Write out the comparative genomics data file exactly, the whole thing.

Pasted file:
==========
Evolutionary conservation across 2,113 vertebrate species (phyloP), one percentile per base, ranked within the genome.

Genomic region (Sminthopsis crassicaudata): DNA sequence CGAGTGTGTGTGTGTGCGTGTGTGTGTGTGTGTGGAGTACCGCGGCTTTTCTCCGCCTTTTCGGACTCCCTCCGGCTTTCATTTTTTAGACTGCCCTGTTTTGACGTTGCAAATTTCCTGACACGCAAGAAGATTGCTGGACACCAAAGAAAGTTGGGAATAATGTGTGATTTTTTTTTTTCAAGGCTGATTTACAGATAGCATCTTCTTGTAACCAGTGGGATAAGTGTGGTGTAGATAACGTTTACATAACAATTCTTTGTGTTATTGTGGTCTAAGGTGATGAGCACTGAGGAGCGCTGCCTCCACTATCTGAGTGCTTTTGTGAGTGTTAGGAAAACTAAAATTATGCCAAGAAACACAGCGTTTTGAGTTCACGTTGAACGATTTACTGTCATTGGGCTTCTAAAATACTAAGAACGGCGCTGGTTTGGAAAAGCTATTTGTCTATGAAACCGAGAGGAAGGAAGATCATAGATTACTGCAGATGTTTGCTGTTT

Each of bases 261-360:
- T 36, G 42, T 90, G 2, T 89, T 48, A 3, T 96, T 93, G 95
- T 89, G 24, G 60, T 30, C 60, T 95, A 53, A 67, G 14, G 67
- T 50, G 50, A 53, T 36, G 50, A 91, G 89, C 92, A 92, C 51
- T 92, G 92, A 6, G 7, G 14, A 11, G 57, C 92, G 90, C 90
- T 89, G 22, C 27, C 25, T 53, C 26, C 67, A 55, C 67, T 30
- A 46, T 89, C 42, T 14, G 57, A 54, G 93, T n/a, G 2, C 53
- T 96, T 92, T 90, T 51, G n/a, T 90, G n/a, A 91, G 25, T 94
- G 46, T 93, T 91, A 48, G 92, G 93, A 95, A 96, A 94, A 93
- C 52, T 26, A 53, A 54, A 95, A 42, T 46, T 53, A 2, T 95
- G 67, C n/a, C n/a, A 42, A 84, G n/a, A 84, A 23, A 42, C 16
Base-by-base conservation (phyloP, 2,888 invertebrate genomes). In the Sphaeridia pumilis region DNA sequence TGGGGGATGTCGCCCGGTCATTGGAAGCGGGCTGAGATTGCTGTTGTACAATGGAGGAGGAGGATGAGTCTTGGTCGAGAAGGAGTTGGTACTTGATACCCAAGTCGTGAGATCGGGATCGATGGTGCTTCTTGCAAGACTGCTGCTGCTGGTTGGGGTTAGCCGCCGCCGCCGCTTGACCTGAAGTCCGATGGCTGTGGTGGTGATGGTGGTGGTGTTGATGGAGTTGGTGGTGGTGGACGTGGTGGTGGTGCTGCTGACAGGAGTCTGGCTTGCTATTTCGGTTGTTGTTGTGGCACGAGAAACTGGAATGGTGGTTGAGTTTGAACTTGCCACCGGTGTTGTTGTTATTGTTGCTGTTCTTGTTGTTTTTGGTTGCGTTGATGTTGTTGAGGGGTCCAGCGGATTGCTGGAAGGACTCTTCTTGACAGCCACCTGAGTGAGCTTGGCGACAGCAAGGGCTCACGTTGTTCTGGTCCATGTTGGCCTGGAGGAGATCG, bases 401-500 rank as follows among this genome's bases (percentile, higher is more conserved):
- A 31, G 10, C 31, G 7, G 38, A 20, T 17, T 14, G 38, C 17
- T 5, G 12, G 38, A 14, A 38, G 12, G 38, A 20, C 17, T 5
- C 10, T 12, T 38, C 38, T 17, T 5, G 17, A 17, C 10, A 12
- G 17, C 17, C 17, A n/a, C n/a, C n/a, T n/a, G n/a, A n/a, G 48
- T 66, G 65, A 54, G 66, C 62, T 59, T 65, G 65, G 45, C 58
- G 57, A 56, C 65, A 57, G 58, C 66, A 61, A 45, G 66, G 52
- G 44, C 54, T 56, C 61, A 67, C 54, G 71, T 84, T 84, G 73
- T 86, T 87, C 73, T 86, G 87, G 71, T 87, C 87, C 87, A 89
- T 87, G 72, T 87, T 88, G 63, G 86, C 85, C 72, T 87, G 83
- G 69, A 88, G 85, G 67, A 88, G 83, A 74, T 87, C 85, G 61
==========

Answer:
Evolutionary conservation across 2,113 vertebrate species (phyloP), one percentile per base, ranked within the genome.

Genomic region (Sminthopsis crassicaudata): DNA sequence CGAGTGTGTGTGTGTGCGTGTGTGTGTGTGTGTGGAGTACCGCGGCTTTTCTCCGCCTTTTCGGACTCCCTCCGGCTTTCATTTTTTAGACTGCCCTGTTTTGACGTTGCAAATTTCCTGACACGCAAGAAGATTGCTGGACACCAAAGAAAGTTGGGAATAATGTGTGATTTTTTTTTTTCAAGGCTGATTTACAGATAGCATCTTCTTGTAACCAGTGGGATAAGTGTGGTGTAGATAACGTTTACATAACAATTCTTTGTGTTATTGTGGTCTAAGGTGATGAGCACTGAGGAGCGCTGCCTCCACTATCTGAGTGCTTTTGTGAGTGTTAGGAAAACTAAAATTATGCCAAGAAACACAGCGTTTTGAGTTCACGTTGAACGATTTACTGTCATTGGGCTTCTAAAATACTAAGAACGGCGCTGGTTTGGAAAAGCTATTTGTCTATGAAACCGAGAGGAAGGAAGATCATAGATTACTGCAGATGTTTGCTGTTT

Each of bases 261-360:
- T 36, G 42, T 90, G 2, T 89, T 48, A 3, T 96, T 93, G 95
- T 89, G 24, G 60, T 30, C 60, T 95, A 53, A 67, G 14, G 67
- T 50, G 50, A 53, T 36, G 50, A 91, G 89, C 92, A 92, C 51
- T 92, G 92, A 6, G 7, G 14, A 11, G 57, C 92, G 90, C 90
- T 89, G 22, C 27, C 25, T 53, C 26, C 67, A 55, C 67, T 30
- A 46, T 89, C 42, T 14, G 57, A 54, G 93, T n/a, G 2, C 53
- T 96, T 92, T 90, T 51, G n/a, T 90, G n/a, A 91, G 25, T 94
- G 46, T 93, T 91, A 48, G 92, G 93, A 95, A 96, A 94, A 93
- C 52, T 26, A 53, A 54, A 95, A 42, T 46, T 53, A 2, T 95
- G 67, C n/a, C n/a, A 42, A 84, G n/a, A 84, A 23, A 42, C 16
Base-by-base conservation (phyloP, 2,888 invertebrate genomes). In the Sphaeridia pumilis region DNA sequence TGGGGGATGTCGCCCGGTCATTGGAAGCGGGCTGAGATTGCTGTTGTACAATGGAGGAGGAGGATGAGTCTTGGTCGAGAAGGAGTTGGTACTTGATACCCAAGTCGTGAGATCGGGATCGATGGTGCTTCTTGCAAGACTGCTGCTGCTGGTTGGGGTTAGCCGCCGCCGCCGCTTGACCTGAAGTCCGATGGCTGTGGTGGTGATGGTGGTGGTGTTGATGGAGTTGGTGGTGGTGGACGTGGTGGTGGTGCTGCTGACAGGAGTCTGGCTTGCTATTTCGGTTGTTGTTGTGGCACGAGAAACTGGAATGGTGGTTGAGTTTGAACTTGCCACCGGTGTTGTTGTTATTGTTGCTGTTCTTGTTGTTTTTGGTTGCGTTGATGTTGTTGAGGGGTCCAGCGGATTGCTGGAAGGACTCTTCTTGACAGCCACCTGAGTGAGCTTGGCGACAGCAAGGGCTCACGTTGTTCTGGTCCATGTTGGCCTGGAGGAGATCG, bases 401-500 rank as follows among this genome's bases (percentile, higher is more conserved):
- A 31, G 10, C 31, G 7, G 38, A 20, T 17, T 14, G 38, C 17
- T 5, G 12, G 38, A 14, A 38, G 12, G 38, A 20, C 17, T 5
- C 10, T 12, T 38, C 38, T 17, T 5, G 17, A 17, C 10, A 12
- G 17, C 17, C 17, A n/a, C n/a, C n/a, T n/a, G n/a, A n/a, G 48
- T 66, G 65, A 54, G 66, C 62, T 59, T 65, G 65, G 45, C 58
- G 57, A 56, C 65, A 57, G 58, C 66, A 61, A 45, G 66, G 52
- G 44, C 54, T 56, C 61, A 67, C 54, G 71, T 84, T 84, G 73
- T 86, T 87, C 73, T 86, G 87, G 71, T 87, C 87, C 87, A 89
- T 87, G 72, T 87, T 88, G 63, G 86, C 85, C 72, T 87, G 83
- G 69, A 88, G 85, G 67, A 88, G 83, A 74, T 87, C 85, G 61